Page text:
First off, you can’t actually shoot your clients with real bullets, as this tends to diminish repeat business. Instead of using lead bullets, I propose that powdered pigments be used. These pigments would be fired from real firearms, at ranges close to the subject’s skin in order to push the pigments into the dermis. Modern metallic cartridges could be used, although the specialized rounds would have to be hand loaded. Perhaps the pigments would need to be held together with an adhesive binder of some kind, in order for the projectile to be held securely in the cartridge. The technology of tablet manufacturing is well established, and could be adapted to creating pigment projectiles.

In powder tattooing, a whole range of variables opens up which includes the caliber of firearm, the length of the barrel, the distance of the muzzle to the skin, the exact composition of the pigment, the angle of the barrel to the skin, and the brand and mass of the propellant charge. The skin that is not to be tattooed would be covered with a metallic or Kevlar mask.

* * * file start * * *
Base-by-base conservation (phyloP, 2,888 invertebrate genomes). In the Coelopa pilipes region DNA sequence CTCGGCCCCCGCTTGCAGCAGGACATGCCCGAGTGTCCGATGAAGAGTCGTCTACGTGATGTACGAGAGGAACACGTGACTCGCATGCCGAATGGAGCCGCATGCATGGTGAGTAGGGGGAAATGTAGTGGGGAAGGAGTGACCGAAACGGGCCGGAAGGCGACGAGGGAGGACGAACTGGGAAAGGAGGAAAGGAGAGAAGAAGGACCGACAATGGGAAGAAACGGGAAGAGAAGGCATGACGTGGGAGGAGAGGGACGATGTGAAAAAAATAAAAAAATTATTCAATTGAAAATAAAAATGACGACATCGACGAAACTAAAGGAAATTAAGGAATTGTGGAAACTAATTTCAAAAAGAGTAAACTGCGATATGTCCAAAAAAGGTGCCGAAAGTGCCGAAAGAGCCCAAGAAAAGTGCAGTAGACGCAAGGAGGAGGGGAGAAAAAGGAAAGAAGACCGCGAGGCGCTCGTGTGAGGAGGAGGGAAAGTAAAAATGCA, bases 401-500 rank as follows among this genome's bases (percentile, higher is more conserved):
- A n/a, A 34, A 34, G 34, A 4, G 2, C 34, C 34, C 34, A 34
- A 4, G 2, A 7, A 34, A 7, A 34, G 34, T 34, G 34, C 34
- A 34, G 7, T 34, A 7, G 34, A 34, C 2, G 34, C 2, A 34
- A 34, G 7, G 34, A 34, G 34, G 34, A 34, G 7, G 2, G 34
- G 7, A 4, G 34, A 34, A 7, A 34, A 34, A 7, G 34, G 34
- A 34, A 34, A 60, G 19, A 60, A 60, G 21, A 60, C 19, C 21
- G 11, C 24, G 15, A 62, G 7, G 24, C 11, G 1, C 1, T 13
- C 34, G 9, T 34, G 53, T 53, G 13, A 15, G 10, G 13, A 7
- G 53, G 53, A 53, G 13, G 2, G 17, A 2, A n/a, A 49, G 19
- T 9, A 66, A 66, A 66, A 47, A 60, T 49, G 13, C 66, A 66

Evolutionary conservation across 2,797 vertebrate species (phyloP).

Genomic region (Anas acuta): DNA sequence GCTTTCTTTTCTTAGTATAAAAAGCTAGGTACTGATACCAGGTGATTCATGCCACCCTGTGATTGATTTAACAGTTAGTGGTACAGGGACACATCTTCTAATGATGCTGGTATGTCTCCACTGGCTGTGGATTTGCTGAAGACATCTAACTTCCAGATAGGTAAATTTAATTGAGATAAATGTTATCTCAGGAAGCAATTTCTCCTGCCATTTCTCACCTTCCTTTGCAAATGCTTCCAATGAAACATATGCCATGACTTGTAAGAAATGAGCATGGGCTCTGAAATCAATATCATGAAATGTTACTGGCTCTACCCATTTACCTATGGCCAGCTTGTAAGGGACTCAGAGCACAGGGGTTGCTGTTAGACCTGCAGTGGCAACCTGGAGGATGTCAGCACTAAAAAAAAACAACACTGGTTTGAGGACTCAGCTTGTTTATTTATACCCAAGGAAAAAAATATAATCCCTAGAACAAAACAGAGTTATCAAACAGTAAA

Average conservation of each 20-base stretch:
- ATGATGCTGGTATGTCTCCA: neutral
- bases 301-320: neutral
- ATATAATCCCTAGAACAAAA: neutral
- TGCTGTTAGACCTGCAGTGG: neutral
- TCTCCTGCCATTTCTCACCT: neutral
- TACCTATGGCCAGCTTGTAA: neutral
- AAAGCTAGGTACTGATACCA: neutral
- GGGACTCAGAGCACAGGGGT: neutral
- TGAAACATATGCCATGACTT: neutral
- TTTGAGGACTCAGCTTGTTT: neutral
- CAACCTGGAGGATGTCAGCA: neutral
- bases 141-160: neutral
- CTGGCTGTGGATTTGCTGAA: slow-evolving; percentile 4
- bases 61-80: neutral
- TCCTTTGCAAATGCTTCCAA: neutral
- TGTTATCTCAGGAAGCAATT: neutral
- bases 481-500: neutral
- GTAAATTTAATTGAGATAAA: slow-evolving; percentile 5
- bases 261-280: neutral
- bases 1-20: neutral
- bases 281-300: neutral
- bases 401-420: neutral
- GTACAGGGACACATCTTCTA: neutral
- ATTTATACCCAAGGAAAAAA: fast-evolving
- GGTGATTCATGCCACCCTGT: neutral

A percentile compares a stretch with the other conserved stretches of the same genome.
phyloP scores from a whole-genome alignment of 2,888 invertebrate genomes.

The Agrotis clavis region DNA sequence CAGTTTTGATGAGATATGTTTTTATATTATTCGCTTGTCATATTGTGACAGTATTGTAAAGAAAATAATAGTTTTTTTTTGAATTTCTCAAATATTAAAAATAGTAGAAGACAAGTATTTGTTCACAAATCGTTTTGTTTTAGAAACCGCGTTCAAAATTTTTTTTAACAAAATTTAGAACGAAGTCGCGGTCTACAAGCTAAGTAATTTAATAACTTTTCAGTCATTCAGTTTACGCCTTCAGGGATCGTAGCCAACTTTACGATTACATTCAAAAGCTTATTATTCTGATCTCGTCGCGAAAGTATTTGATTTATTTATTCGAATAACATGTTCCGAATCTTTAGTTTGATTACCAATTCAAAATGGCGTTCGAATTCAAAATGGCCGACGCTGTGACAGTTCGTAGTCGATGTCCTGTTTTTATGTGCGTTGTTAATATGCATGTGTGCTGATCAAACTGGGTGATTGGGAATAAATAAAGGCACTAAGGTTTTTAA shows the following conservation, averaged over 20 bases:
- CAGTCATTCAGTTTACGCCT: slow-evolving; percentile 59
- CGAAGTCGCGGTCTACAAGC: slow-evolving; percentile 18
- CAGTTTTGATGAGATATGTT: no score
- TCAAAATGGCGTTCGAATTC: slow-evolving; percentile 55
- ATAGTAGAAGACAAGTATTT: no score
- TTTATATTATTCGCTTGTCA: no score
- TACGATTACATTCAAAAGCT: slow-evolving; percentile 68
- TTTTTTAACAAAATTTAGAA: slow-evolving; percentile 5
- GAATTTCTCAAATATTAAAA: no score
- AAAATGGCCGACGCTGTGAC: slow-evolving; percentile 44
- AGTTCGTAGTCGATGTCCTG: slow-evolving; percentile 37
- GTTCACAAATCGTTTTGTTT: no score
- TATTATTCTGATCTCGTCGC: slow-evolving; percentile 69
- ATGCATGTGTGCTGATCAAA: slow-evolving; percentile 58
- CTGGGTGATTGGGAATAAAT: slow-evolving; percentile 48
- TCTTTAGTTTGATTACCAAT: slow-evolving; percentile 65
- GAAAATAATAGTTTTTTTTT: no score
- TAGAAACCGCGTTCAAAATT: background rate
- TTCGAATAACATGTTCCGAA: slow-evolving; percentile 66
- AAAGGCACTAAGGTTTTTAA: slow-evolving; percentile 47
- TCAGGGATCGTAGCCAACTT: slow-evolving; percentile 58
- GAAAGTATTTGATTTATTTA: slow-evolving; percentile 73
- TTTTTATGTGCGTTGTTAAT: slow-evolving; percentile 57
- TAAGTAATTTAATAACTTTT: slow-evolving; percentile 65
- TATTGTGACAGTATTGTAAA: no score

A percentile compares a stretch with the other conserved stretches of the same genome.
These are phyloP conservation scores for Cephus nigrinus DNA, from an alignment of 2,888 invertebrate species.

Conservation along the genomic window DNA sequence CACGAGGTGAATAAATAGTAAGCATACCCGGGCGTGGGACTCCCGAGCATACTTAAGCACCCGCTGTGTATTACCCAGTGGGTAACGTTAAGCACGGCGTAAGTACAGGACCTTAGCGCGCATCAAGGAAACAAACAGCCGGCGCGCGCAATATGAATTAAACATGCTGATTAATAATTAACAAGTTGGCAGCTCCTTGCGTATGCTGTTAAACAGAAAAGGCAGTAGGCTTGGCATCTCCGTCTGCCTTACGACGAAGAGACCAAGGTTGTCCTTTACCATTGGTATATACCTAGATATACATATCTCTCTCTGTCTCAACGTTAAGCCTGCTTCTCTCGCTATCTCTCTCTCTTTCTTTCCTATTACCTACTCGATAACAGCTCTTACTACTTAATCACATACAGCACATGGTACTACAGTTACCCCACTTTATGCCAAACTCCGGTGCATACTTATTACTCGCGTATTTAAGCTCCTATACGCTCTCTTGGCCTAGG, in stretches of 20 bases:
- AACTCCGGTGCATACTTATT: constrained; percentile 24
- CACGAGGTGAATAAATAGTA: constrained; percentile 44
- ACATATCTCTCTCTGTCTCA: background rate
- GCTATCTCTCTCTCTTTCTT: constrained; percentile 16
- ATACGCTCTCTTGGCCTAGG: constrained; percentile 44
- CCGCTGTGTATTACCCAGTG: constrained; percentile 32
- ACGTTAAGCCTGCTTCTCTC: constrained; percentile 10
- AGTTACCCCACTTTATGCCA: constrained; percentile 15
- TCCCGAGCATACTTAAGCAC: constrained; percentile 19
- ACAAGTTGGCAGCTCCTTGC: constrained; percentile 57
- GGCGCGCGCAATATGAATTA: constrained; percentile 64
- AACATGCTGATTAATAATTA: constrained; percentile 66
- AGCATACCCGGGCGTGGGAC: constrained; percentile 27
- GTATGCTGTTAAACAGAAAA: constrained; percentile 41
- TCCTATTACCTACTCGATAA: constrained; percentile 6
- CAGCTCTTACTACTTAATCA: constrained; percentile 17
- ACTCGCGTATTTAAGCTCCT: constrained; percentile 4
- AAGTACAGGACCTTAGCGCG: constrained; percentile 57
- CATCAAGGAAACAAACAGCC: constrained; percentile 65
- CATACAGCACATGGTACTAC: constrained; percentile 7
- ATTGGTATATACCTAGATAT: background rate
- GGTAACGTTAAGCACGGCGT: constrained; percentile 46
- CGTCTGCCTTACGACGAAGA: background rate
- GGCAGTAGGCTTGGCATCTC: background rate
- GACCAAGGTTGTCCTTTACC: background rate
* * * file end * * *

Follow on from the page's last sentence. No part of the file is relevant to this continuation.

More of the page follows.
Imagine you’re an outlaw biker, a real one-percenter, and you want a nice little rose on your ankle. You start off by taping a mask that defines the outline of the rose to your skin. We first apply black pigment, so colored areas are blocked off with adhesive-backed masks. You and the “Shootist” put in earplugs and don eye protection. Safety first! The shootist starts off with a .357 Magnum with a 6” barrel. The “round” is plain black tattoo ink propelled with 4 grains of Hercules powder. The shootist measures the distance to the target, and fires. The distribution of powder will tend to concentrate in the center, so touch-ups would need to be applied to the perimeter. Additional masks could be applied to the center so the periphery is exposed.

Now for the green leaves and the red petals. A new mask is applied that isolates the green leaves. Note that this process is analogous to Japanese woodblock printing in that an entire color is applied at one time. Undoubtedly hipsters will get The Great Wave off Kanagawa ASAP… Since the green is small and isolated, the shootist shifts to a Ruger MKII in .22 caliber. This is a semiautomatic handgun, so the bolt will probably have to be hand-cycled, as we are using “light loads.” This time the shootist moves in very close, perhaps within in inch. The shootist keeps the colors consistent, and goes with Green Dot propellant. Bang! Now we have some sweet leaves…

Now for the tricky part, the red petals. Again, a third mask is applied, which isolates the petals. This element occupies more area than the leaves, so we want greater dispersion. A Charter Arms .44 Bulldog is chosen for its large caliber and short barrel. 5 grains of Red Dot blasts the persimmon pigment into the dermis in a “one shot stop.” No need to double tap this baby…